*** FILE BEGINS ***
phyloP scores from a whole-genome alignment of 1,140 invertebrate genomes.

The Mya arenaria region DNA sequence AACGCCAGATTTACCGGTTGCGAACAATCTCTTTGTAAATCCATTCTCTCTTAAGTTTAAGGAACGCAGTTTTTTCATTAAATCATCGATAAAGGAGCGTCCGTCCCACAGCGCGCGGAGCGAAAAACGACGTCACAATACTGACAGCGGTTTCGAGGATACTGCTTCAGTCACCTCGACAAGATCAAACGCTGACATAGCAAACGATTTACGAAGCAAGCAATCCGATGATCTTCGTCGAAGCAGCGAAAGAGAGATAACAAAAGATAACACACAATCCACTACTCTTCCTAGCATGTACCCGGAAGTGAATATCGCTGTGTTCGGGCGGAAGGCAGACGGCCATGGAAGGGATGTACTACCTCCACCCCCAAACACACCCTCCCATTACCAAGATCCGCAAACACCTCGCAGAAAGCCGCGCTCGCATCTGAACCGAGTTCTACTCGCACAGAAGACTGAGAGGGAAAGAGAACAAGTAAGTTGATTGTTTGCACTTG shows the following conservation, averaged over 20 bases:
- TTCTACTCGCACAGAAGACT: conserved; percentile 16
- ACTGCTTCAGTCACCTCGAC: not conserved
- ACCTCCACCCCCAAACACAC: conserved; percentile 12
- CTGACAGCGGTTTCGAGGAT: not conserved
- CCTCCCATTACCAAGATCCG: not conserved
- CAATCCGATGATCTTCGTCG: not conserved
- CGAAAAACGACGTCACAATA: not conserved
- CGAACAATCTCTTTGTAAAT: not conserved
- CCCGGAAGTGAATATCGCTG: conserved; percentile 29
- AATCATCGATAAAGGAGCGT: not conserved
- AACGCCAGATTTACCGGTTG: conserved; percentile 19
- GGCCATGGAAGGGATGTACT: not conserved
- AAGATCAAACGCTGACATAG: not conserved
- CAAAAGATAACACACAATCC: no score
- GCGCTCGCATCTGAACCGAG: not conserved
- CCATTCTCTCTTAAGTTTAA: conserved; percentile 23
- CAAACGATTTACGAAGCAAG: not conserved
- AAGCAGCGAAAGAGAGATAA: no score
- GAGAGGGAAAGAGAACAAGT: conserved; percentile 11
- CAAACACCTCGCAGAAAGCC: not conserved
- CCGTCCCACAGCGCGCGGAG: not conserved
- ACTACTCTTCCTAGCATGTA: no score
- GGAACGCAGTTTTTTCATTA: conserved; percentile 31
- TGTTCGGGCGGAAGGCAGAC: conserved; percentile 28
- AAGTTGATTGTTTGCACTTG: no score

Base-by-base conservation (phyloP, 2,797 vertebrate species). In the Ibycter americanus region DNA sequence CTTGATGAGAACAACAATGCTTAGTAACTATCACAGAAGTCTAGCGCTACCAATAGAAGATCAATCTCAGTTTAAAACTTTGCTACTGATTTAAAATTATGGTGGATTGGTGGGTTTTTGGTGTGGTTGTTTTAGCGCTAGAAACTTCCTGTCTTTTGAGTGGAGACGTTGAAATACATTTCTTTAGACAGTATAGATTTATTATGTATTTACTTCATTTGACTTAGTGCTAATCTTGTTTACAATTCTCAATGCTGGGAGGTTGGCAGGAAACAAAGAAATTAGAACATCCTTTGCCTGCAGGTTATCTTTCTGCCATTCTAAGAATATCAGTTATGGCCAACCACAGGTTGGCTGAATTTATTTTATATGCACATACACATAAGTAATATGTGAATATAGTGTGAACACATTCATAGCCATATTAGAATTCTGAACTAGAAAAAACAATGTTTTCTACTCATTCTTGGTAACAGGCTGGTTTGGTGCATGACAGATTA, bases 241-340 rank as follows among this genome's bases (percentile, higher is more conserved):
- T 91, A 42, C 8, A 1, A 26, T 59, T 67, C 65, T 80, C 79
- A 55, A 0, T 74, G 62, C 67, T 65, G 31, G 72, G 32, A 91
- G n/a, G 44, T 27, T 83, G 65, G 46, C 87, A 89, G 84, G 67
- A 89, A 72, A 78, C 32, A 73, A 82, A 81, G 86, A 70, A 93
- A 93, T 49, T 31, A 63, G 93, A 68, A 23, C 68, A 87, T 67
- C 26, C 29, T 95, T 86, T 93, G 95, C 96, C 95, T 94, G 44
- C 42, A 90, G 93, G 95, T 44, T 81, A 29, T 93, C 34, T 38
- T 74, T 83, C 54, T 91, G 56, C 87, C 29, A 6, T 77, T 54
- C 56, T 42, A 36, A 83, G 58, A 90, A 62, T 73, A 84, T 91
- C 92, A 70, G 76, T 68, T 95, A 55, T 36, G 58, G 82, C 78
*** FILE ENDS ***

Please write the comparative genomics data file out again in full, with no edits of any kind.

phyloP scores from a whole-genome alignment of 1,140 invertebrate genomes.

The Mya arenaria region DNA sequence AACGCCAGATTTACCGGTTGCGAACAATCTCTTTGTAAATCCATTCTCTCTTAAGTTTAAGGAACGCAGTTTTTTCATTAAATCATCGATAAAGGAGCGTCCGTCCCACAGCGCGCGGAGCGAAAAACGACGTCACAATACTGACAGCGGTTTCGAGGATACTGCTTCAGTCACCTCGACAAGATCAAACGCTGACATAGCAAACGATTTACGAAGCAAGCAATCCGATGATCTTCGTCGAAGCAGCGAAAGAGAGATAACAAAAGATAACACACAATCCACTACTCTTCCTAGCATGTACCCGGAAGTGAATATCGCTGTGTTCGGGCGGAAGGCAGACGGCCATGGAAGGGATGTACTACCTCCACCCCCAAACACACCCTCCCATTACCAAGATCCGCAAACACCTCGCAGAAAGCCGCGCTCGCATCTGAACCGAGTTCTACTCGCACAGAAGACTGAGAGGGAAAGAGAACAAGTAAGTTGATTGTTTGCACTTG shows the following conservation, averaged over 20 bases:
- TTCTACTCGCACAGAAGACT: conserved; percentile 16
- ACTGCTTCAGTCACCTCGAC: not conserved
- ACCTCCACCCCCAAACACAC: conserved; percentile 12
- CTGACAGCGGTTTCGAGGAT: not conserved
- CCTCCCATTACCAAGATCCG: not conserved
- CAATCCGATGATCTTCGTCG: not conserved
- CGAAAAACGACGTCACAATA: not conserved
- CGAACAATCTCTTTGTAAAT: not conserved
- CCCGGAAGTGAATATCGCTG: conserved; percentile 29
- AATCATCGATAAAGGAGCGT: not conserved
- AACGCCAGATTTACCGGTTG: conserved; percentile 19
- GGCCATGGAAGGGATGTACT: not conserved
- AAGATCAAACGCTGACATAG: not conserved
- CAAAAGATAACACACAATCC: no score
- GCGCTCGCATCTGAACCGAG: not conserved
- CCATTCTCTCTTAAGTTTAA: conserved; percentile 23
- CAAACGATTTACGAAGCAAG: not conserved
- AAGCAGCGAAAGAGAGATAA: no score
- GAGAGGGAAAGAGAACAAGT: conserved; percentile 11
- CAAACACCTCGCAGAAAGCC: not conserved
- CCGTCCCACAGCGCGCGGAG: not conserved
- ACTACTCTTCCTAGCATGTA: no score
- GGAACGCAGTTTTTTCATTA: conserved; percentile 31
- TGTTCGGGCGGAAGGCAGAC: conserved; percentile 28
- AAGTTGATTGTTTGCACTTG: no score

Base-by-base conservation (phyloP, 2,797 vertebrate species). In the Ibycter americanus region DNA sequence CTTGATGAGAACAACAATGCTTAGTAACTATCACAGAAGTCTAGCGCTACCAATAGAAGATCAATCTCAGTTTAAAACTTTGCTACTGATTTAAAATTATGGTGGATTGGTGGGTTTTTGGTGTGGTTGTTTTAGCGCTAGAAACTTCCTGTCTTTTGAGTGGAGACGTTGAAATACATTTCTTTAGACAGTATAGATTTATTATGTATTTACTTCATTTGACTTAGTGCTAATCTTGTTTACAATTCTCAATGCTGGGAGGTTGGCAGGAAACAAAGAAATTAGAACATCCTTTGCCTGCAGGTTATCTTTCTGCCATTCTAAGAATATCAGTTATGGCCAACCACAGGTTGGCTGAATTTATTTTATATGCACATACACATAAGTAATATGTGAATATAGTGTGAACACATTCATAGCCATATTAGAATTCTGAACTAGAAAAAACAATGTTTTCTACTCATTCTTGGTAACAGGCTGGTTTGGTGCATGACAGATTA, bases 241-340 rank as follows among this genome's bases (percentile, higher is more conserved):
- T 91, A 42, C 8, A 1, A 26, T 59, T 67, C 65, T 80, C 79
- A 55, A 0, T 74, G 62, C 67, T 65, G 31, G 72, G 32, A 91
- G n/a, G 44, T 27, T 83, G 65, G 46, C 87, A 89, G 84, G 67
- A 89, A 72, A 78, C 32, A 73, A 82, A 81, G 86, A 70, A 93
- A 93, T 49, T 31, A 63, G 93, A 68, A 23, C 68, A 87, T 67
- C 26, C 29, T 95, T 86, T 93, G 95, C 96, C 95, T 94, G 44
- C 42, A 90, G 93, G 95, T 44, T 81, A 29, T 93, C 34, T 38
- T 74, T 83, C 54, T 91, G 56, C 87, C 29, A 6, T 77, T 54
- C 56, T 42, A 36, A 83, G 58, A 90, A 62, T 73, A 84, T 91
- C 92, A 70, G 76, T 68, T 95, A 55, T 36, G 58, G 82, C 78